The question is how much variation there is in the temperature which is unrelated to location and time. This seems like something that might be an issue regardless of the model you use.

Update

It seems like you just did acf(residuals(<symbol for glmer output>)). What you get out of this will likely not make any sense and depends on the order of the original data. The code below shows an example hereof (this was too short to put into a comment)

library(lme4)
# ordered by events
cbpp <- cbpp[order(cbpp$incidence/cbpp$size), ]
gm1a <- glmer(cbind(incidence, size - incidence) ~ period + (1 | herd), cbpp, 
              binomial, nAGQ = 0)
acf(residuals(gm1a))

enter image description here

# random order
set.seed(6490517)
cbpp <- cbpp[sample.int(nrow(cbpp)), ]
gm1a <- glmer(cbind(incidence, size - incidence) ~ period + (1 | herd), cbpp, 
              binomial, nAGQ = 0)
acf(residuals(gm1a))

enter image description here

What I think you want/intended to is to plot the within location auto-correlation of the Pearson residuals. Some caution may be needed in the interpretation of the plot as you observe binary events which does not justify a normal approximation of the Pearson residuals.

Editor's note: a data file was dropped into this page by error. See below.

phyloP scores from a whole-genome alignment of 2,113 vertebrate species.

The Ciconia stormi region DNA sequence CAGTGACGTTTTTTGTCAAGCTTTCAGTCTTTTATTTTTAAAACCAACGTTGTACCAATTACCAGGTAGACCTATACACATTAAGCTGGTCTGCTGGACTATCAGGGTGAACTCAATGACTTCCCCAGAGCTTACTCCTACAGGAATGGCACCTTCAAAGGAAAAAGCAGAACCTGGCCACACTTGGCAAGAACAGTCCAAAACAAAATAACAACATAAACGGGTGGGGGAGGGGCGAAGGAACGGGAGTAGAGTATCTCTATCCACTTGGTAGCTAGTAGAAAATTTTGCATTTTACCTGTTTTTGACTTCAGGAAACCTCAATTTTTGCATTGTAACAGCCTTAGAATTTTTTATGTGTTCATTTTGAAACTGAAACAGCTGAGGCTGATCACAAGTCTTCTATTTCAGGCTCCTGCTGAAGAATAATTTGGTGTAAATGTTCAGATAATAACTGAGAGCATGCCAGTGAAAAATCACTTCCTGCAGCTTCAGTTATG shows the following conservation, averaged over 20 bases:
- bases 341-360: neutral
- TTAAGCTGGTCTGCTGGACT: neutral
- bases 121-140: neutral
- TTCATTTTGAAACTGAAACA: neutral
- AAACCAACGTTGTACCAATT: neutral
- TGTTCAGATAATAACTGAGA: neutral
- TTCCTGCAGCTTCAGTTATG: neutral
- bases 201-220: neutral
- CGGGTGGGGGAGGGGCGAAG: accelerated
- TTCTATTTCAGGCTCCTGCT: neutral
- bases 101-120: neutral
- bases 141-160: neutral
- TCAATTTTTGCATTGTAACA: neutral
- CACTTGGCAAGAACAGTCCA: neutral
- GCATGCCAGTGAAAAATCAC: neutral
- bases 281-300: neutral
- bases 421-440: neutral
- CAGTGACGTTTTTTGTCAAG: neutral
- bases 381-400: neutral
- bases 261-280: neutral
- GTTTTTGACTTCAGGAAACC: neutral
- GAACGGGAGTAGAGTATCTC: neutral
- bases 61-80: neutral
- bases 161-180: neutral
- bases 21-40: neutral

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Switch to GLMMTMB package it allows for different covariance structures like AR1 with random effects and the use of multiple different distribution including the binomial. I use it all the time for logistic mixed models with temporal autocorrelation. Also, the reason LME freaked out is that your data are not normal (which it requires); thus, why you are using the binomial distribution.

Link with explanation of package:

https://rdrr.io/cran/glmmTMB/man/glmmTMB.html

Here is an example of someone using an AR1 in GLMMTMB on a random effect:

https://github.com/glmmTMB/glmmTMB/issues/329